Sony's Iconic MDR-V6 Headphones

Headphones that Span a Generation

May 15, 2015 Tech : Electronics By Photo by Eric Yang
The author's pair of MDR-V6s.

In a shapeless cloud of childhood memories, I remember clearly my father’s home office. It was clean and considered. A free-standing desk, made of oak, sat facing the window. Behind it was a leather chair, dyed blue and faded from the sun. His diploma hung on the wall next to an old drawing he made in elementary school. It depicted a lone saxophone player, his eyes closed, playing in the park.

In the corner of the office, next to a floor plant, there stood a glossy stereo rack. As a boy, its contents looked like treasures: a Yamaha A-1000 amplifier, a T-1000 tuner, a Dual 1229 turntable and a large, Teac X-7 reel-to-reel tape deck. A few of his favorite records were stacked to the side. He was a student of doo-wop. He loved Perry Como.

Some nights after dinner, we’d escape there. He’d switch on all his equipment and the lights would glow with life. He’d sit me on the floor in front of them. Finally, he’d place a pair of Sony MDR-V6 headphones on my head. Over the years, the ear cups had worn and cracked to expose the foam underneath, but he always refused to buy replacements. He liked things as they were, and they worked just fine.

He’d play a song and tell me to listen to the lyrics, asking me afterwards to describe what they meant. I always found that to be a difficult exercise as a kid: I was drawn to melody, not meaning. When I didn’t know the answer, I’d fumble with the long coil cable on the headphones until he’d just give in and tell me. Eventually I figured out that the common denominator in all those songs was “love.” The first time he played me “Happy Man”, by Como, he said it changed his life. Some other nights, I could find him alone in his office, listening to music by himself, headphones on, the rest of the house still with silence.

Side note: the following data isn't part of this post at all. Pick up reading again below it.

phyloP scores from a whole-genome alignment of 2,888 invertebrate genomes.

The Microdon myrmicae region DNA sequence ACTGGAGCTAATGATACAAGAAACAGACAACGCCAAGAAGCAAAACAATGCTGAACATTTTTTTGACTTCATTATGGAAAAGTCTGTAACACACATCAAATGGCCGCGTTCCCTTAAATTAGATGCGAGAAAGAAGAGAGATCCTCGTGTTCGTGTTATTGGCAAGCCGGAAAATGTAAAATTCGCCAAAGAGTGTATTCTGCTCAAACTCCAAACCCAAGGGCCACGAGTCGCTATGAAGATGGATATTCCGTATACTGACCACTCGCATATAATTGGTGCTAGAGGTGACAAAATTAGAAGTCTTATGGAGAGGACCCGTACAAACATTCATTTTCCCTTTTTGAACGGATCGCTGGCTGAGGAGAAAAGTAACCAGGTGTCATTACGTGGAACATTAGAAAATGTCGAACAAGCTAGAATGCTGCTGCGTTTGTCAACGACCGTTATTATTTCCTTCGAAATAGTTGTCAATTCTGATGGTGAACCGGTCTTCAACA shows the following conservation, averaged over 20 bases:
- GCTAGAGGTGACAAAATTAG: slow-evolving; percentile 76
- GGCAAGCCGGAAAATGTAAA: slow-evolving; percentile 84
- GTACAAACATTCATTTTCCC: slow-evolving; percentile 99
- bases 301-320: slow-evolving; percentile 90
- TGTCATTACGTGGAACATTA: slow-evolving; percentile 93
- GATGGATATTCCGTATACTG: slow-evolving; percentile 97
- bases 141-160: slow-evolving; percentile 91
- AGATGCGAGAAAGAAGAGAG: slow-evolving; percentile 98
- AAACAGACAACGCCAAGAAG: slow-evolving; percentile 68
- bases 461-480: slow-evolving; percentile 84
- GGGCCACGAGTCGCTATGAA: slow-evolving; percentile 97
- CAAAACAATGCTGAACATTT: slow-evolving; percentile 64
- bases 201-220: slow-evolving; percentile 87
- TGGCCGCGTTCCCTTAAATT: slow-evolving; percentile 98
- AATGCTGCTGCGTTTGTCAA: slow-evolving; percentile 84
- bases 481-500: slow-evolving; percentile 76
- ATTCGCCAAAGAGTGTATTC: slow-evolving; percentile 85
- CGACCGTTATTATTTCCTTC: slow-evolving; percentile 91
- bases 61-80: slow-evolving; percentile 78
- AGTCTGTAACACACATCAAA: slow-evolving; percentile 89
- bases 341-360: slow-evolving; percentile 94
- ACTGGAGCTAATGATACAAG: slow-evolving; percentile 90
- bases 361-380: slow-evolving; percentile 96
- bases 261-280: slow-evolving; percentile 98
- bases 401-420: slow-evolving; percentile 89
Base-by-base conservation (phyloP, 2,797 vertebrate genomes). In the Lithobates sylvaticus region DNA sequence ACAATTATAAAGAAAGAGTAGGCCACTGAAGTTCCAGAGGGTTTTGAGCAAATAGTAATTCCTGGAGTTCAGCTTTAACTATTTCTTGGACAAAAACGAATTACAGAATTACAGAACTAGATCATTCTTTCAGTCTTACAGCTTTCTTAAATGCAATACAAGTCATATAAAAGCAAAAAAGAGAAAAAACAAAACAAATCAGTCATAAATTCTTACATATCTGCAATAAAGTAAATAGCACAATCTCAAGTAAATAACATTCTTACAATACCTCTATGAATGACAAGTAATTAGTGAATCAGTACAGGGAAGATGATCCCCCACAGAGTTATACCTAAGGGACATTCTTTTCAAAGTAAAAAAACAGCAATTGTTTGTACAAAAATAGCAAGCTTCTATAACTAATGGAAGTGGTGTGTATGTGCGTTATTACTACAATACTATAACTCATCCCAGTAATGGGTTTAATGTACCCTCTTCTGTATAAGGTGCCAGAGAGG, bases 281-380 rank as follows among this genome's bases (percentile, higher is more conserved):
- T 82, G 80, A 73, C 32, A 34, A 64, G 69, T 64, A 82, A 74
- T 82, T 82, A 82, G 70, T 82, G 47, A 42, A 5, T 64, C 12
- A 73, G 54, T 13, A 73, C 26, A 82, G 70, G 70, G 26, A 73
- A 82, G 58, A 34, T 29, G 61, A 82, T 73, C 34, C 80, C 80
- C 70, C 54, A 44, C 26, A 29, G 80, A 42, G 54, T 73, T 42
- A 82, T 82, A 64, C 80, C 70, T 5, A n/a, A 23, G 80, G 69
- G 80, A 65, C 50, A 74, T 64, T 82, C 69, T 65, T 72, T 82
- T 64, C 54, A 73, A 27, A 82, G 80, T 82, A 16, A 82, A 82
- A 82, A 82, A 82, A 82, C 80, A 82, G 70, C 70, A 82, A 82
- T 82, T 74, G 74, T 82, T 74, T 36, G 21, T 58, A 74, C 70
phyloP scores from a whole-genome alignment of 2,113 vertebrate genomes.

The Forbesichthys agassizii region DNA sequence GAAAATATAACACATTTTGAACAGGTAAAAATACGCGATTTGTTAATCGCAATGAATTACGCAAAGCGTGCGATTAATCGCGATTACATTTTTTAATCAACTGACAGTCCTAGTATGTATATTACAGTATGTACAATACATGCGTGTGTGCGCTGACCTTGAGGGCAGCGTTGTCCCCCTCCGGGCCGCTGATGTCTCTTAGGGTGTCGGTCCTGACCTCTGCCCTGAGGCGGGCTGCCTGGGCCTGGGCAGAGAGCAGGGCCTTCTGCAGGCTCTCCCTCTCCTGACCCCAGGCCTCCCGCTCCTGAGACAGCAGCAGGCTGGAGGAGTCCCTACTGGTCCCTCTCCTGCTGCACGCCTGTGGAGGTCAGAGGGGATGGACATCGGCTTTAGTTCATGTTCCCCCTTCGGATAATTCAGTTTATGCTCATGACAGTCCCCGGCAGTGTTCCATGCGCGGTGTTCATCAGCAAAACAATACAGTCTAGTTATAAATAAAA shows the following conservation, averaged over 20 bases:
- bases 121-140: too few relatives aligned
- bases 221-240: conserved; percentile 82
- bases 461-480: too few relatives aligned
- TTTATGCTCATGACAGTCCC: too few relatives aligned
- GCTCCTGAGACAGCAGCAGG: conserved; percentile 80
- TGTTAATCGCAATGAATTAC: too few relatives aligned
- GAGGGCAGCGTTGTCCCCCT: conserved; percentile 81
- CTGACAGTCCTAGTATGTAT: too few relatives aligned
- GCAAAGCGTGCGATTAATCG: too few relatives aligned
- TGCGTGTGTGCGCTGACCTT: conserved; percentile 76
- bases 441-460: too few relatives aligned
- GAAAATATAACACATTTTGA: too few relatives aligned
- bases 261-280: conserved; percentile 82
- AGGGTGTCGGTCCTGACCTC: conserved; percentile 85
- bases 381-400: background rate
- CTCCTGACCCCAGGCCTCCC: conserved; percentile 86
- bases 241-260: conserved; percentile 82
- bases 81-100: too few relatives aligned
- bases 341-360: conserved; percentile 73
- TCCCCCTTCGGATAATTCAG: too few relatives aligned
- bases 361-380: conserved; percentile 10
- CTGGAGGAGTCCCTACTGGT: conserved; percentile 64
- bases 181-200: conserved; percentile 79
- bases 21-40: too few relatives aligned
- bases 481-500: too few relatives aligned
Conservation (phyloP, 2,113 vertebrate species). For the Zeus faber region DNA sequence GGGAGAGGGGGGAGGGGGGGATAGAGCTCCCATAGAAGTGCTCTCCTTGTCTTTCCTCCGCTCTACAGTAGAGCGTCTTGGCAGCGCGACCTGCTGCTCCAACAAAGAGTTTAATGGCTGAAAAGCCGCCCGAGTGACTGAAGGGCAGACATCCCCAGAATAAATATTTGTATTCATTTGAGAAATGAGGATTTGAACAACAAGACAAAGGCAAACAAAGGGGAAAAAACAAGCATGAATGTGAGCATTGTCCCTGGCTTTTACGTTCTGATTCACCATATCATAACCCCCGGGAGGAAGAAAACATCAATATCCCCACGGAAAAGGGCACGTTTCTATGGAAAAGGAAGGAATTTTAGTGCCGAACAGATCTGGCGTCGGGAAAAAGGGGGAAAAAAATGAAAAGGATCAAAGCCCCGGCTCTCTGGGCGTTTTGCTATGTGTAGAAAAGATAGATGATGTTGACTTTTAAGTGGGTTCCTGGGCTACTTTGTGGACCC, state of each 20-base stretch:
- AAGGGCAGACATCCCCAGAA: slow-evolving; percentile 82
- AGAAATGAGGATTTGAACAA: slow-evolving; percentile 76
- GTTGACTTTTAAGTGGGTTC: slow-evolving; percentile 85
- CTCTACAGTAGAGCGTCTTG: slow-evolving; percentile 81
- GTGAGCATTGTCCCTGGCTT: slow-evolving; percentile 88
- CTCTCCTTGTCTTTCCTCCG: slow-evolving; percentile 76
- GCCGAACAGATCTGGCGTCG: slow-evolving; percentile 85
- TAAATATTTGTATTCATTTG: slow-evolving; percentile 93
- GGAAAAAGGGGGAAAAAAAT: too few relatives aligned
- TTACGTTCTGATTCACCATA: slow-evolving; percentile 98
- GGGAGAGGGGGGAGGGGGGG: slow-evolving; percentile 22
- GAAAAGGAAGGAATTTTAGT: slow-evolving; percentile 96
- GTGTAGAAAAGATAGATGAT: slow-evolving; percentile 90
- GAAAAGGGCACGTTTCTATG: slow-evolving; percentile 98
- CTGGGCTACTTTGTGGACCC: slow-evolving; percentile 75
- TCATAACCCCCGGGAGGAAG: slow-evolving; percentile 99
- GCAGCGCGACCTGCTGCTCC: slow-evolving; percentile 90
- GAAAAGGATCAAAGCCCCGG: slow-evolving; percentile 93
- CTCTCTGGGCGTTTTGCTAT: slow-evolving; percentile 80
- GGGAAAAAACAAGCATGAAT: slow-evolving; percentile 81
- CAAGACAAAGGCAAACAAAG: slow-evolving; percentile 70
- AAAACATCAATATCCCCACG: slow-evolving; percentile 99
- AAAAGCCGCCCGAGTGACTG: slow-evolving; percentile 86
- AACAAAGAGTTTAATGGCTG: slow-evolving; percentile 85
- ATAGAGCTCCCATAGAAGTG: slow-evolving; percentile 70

When I moved away to college I bought a pair of MDR-V6 headphones to take with me. I’m not as responsible as my dad, and I’ve lost many pairs since. But they’re cheap, available on Amazon for about $100. They used to arrive in a gold-colored box. Though that packaging has changed, the quality hasn’t.

Sony introduced the MDR-V6s in 1985 and, amazingly, they’re still in production. As studio monitor headphones, they’re used and beloved by everyone from DJs to producers. They’re comfortable during bouts of extended wear and fold down in transit. Today I keep a pair on my desk at work and a pair at home. The sound is clear and neutral, without unnecessary frills. You hear things as they were made to be heard, things you wouldn’t notice with an overcompensating bass. I’m loyal to them and doubt I’ll ever switch. I like the way they make me really listen, like my dad did.

Dimensions: 8.62 x 3.87 x 4.25 inches
Driver Unit: 40mm
Sensitivity (db): 106dB/mW
Frequency Response: 5Hz – 30,000Hz
Power Handling Capacity: 1.0W
Cord: 10 feet, with oxygen-free copper ends, 1/8-inch plug with 1/4-inch adapter
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